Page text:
• FCC riser modeling;
  • hydrodynamic effects in FCC;
  • FCC process modeling;
  • flow-reaction interactions in FCC;
  • circulating fluidized beds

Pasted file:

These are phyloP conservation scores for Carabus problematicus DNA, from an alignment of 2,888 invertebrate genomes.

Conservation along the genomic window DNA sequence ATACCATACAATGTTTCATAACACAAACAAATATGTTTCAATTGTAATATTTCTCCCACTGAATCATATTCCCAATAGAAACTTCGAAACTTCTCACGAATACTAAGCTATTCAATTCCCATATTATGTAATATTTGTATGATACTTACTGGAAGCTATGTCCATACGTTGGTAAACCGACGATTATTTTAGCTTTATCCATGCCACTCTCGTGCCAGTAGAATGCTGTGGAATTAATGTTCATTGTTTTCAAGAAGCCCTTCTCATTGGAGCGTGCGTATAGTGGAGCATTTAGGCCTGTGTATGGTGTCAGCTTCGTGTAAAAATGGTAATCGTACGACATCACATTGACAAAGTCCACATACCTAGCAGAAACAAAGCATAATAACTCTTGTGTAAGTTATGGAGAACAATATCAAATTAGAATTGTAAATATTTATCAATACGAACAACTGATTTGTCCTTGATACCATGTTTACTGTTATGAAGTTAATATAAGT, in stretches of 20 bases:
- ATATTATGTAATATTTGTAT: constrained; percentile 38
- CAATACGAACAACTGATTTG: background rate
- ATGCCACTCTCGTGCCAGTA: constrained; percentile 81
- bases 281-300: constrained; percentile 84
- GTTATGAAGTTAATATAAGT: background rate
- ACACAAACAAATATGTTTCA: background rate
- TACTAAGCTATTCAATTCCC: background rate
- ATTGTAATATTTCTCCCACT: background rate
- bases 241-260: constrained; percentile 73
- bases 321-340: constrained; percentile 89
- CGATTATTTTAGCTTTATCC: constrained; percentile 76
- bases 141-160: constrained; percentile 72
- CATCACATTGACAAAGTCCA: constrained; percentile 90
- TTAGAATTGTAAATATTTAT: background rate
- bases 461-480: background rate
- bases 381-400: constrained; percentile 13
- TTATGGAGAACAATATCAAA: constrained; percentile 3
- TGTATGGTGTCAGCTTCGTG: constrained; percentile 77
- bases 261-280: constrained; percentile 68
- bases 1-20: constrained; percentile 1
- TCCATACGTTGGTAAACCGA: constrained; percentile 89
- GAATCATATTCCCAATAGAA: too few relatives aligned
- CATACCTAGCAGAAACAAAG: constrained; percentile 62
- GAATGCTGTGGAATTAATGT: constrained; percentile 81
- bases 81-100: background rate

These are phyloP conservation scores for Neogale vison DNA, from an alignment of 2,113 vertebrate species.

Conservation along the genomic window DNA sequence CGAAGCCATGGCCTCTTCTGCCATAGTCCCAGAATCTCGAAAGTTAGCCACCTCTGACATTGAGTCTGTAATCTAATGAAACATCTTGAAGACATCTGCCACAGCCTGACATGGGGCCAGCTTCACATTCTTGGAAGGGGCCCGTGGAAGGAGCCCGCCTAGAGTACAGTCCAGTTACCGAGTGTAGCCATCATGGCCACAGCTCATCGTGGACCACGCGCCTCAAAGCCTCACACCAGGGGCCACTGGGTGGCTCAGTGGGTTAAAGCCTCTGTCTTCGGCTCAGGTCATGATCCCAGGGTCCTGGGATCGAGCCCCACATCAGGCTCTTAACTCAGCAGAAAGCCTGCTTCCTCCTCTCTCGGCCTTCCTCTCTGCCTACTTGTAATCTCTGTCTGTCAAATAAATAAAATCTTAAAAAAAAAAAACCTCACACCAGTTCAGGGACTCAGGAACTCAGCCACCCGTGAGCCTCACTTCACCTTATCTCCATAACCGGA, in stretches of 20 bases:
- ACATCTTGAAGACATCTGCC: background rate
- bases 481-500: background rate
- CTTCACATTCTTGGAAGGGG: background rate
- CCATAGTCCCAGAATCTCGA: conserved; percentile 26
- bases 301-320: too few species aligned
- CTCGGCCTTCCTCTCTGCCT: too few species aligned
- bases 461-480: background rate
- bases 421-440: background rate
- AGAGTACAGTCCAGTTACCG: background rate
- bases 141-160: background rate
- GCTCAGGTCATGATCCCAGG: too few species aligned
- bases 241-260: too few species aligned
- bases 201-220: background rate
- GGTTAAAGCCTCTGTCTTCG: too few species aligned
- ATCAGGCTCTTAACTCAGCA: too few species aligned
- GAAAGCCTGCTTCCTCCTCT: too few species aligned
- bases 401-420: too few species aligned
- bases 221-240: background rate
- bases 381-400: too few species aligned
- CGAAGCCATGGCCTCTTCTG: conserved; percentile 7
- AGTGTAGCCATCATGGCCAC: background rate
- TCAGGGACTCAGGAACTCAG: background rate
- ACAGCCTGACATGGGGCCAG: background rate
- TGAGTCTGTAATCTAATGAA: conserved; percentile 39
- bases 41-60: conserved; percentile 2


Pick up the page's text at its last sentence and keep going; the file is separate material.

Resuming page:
Fluid catalytic cracking (FCC) is the primary conversion process in oil refining. The performance of an FCC riser strongly depends on the interactions between oil/catalyst flow and cracking kinetics, but most FCC riser models do not consider such interactions. Accordingly, this work develops a computationally simple model capturing the dominant features of flow-reaction coupling in the riser's dense phase and acceleration zones. Specifically, the particle–particle collision force and the particle–fluid interfacial force are considered. With a four-lump kinetic model, the riser model predicts conversion and selectivity from the axial profile of the catalyst-to-oil ratio resulting from particle–fluid interfacial momentum transfer. The cracking intensity in the riser bottom zone is much greater than that calculated from conventional riser models, which neglects oil-catalyst hydrodynamic coupling and catalyst dilution due to volume expansion. The present model compares well with published data and predicts conversion-selectivity patterns that are qualitatively different from those obtained from conventional models. © 2011 American Institute of Chemical Engineers AIChE J, 2011